LINCOLN — State Sen. Ernie Chambers intensified a shame campaign Friday aimed at a colleague who admitted last summer to using his state laptop to engage in cybersex.

The Omaha senator discussed, in explicit terms, the ethical transgression of Sen. Bill Kintner of Papillion. Kintner has defied calls to resign from some fellow senators and the governor for misusing a state computer in 2015.

To the discomfort of some of his colleagues and perhaps some of those looking on from the gallery, Chambers repeatedly stated in open floor debate that Kintner “masturbated on Skype with a woman.”

“I’m going to keep the heat on Kintner, and if he had any respect for his family, he’d get out of this place and never come back again,” Chambers said Friday.

As Chambers spoke, a stern-faced Kintner walked quickly out of the legislative chamber. In the hallway, he suggested the Speaker of the Legislature has the authority to restrict Chambers’ comments to the subject of debate.

The Legislature’s rules of procedure state that no senator shall use “profane or abusive language when speaking to or about another member.” They also say senators must confine their remarks to the question before the body.

“His words and actions say a lot more about him than they do about me,” Kintner said of Chambers.

Speaker Jim Scheer said Friday that Chambers “hasn’t crossed the line.” The Norfolk senator said that while he views the matter as distracting from the usual business of the Legislature, it’s not the speaker’s job to restrict debate.

Several veteran lawmakers said that would be a difficult judgment call for the speaker to make. Sen. Jim Smith of Papillion said, however, that it’s jarring to hear details of the Kintner incident spoken on the floor.

“I do hope that Sen. Chambers will be mindful when schoolchildren are in the gallery,” he said.

Sen. Burke Harr of Omaha said the practice has always been to allow senators to speak freely during debate, even on highly sensitive topics.

“I think we should be very careful before we limit what others can and cannot say on the floor,” he said.

Kintner, who is married, engaged in masturbation in 2015 while videoconferencing with a woman he met on Facebook. The incident took place while Kintner attended a conference in Boston, and he reported it to the Nebraska State Patrol after the woman tried to extort him.

Attorney General Doug Peterson referred the incident to the Nebraska Accountability and Disclosure Commission, which found that Kintner had violated state law concerning the use of public resources. In a settlement, Kintner was assessed a $1,000 fine.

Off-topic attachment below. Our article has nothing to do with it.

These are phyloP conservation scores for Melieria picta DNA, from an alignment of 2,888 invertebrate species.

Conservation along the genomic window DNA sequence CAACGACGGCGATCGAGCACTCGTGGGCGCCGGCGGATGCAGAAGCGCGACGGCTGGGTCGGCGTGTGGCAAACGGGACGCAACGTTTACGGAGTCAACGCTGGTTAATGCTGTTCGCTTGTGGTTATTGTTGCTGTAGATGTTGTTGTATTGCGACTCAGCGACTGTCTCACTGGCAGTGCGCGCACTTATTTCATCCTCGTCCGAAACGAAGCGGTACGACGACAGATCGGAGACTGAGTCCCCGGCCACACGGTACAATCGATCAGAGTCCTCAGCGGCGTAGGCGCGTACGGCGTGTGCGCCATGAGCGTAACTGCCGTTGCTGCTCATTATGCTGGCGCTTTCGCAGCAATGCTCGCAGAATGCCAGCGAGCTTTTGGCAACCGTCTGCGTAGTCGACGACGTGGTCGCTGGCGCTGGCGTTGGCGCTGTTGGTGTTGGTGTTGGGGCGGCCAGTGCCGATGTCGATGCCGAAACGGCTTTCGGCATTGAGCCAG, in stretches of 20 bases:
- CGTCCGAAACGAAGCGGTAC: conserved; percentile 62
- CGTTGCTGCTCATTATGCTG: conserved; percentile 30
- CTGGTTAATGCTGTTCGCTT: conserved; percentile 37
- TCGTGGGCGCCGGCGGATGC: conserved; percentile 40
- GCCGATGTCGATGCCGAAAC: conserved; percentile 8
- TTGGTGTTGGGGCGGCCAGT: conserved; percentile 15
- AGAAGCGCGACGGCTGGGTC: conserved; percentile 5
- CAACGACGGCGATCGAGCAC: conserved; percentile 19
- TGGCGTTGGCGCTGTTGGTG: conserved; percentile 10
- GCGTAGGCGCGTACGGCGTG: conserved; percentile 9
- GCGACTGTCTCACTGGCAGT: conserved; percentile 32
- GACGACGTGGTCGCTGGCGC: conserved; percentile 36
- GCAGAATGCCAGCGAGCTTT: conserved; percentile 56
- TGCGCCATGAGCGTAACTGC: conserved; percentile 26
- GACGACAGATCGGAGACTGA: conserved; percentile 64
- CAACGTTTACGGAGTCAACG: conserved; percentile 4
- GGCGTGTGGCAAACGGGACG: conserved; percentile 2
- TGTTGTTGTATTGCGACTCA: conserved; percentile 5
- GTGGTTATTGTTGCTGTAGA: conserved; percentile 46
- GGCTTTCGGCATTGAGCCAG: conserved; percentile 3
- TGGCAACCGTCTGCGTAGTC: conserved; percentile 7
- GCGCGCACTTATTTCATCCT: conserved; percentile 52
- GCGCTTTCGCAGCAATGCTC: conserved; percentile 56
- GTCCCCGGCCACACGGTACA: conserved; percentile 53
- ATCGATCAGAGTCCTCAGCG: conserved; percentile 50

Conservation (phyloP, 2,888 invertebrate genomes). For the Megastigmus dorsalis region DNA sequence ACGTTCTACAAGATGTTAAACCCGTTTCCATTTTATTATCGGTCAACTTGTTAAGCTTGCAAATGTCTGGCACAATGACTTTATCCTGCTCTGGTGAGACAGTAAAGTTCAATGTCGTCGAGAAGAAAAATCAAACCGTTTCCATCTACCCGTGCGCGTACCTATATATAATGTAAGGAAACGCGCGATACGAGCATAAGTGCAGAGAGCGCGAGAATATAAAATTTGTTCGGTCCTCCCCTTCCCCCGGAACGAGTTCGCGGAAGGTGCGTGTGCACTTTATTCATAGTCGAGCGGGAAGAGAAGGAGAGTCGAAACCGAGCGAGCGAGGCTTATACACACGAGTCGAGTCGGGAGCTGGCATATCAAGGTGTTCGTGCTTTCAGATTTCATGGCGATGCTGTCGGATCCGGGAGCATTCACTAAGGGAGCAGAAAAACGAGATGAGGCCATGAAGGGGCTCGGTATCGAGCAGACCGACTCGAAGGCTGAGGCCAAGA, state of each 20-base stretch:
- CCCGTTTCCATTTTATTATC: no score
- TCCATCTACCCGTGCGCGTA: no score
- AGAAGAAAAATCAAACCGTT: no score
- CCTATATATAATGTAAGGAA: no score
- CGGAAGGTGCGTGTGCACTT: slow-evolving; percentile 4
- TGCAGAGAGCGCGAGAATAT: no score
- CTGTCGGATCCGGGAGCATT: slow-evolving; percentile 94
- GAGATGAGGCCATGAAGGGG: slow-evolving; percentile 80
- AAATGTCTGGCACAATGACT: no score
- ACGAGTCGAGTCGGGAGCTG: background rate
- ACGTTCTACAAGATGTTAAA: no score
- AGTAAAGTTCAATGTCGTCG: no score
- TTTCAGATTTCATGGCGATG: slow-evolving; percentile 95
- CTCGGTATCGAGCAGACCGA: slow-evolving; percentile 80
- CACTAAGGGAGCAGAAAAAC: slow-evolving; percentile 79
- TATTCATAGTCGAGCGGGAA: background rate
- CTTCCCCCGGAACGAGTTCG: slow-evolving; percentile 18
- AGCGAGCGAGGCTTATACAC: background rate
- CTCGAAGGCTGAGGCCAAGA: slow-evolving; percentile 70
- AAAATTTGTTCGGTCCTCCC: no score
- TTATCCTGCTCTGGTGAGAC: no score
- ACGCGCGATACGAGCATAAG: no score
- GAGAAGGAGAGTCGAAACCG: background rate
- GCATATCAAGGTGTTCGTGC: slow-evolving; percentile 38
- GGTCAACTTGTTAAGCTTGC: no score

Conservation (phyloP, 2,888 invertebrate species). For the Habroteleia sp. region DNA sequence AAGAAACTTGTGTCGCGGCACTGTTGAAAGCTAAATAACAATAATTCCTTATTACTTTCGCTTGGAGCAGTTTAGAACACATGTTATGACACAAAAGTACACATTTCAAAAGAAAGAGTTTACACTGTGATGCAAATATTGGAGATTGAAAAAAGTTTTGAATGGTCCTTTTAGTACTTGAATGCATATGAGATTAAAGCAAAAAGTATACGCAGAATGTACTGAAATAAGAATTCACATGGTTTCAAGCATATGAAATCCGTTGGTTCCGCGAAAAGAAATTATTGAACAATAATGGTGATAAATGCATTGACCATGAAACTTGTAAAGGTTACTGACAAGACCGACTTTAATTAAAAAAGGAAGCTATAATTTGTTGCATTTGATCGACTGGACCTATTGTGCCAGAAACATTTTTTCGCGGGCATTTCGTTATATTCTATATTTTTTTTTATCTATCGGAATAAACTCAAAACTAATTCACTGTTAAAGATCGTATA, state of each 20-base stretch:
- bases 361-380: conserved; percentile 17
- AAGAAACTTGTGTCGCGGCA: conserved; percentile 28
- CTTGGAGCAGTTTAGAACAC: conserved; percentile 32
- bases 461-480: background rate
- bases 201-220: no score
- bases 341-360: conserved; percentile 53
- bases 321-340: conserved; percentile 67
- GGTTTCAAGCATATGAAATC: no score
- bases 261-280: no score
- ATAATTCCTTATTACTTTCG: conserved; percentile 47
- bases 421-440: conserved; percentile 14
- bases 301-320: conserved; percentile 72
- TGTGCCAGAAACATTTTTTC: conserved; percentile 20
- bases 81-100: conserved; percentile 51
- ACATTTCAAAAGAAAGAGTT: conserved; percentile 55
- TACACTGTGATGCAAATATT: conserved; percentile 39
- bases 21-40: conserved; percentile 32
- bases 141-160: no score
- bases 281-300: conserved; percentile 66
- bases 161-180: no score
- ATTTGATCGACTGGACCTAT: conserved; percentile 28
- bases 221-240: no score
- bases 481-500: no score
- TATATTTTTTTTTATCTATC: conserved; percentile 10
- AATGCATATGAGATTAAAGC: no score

The outspoken conservative lawmaker has so far avoided confronting Chambers on the floor. Last summer, he initially said he did not owe his colleagues an apology, but eventually reversed course.

“I apologize for placing you and the Legislature in a difficult position,” Kintner said in the written statement he released in August.

The Legislature’s Executive Board took no action to expel or otherwise discipline Kintner before the session began. For that reason, Chambers has directed a good deal of venom toward those members of the Legislature who do not believe Kintner should be punished further.

Chambers himself faces the possibility of removal from the Legislature. The candidate he defeated in November is challenging whether the legislative veteran lives in his district.

A special legislative committee will investigate the residence question and report to the full Legislature, which will have to decide the issue.

On Friday, Chambers launched into a recitation of one of the more than 29 rhymes he has written about the Kintner incident over the summer and fall.

Chambers has promised to read all of what he calls his “Kintner-grams,” along with an investigative transcript of the conversation between Kintner and the woman during the cybersex episode.

“I think it’s a waste of time,” Sen. Mike Groene of North Platte said of Chambers’ monologues. He added that he thinks when bill debate begins, the commentary on the floor needs to relate to the underlying legislation.

Sen. Bob Krist of Omaha said he believes Kintner will face a motion that he be censured, expelled or impeached this session. He added that he may well be the one to file such a motion.

Krist said he’s heard some senators say what Kintner did does not matter to their constituents.

“I disagree. I think there’s people all across this state who watch this Legislature and care about what goes on in this Legislature,” he said.

joe.duggan@owh.com, 402-473-9587

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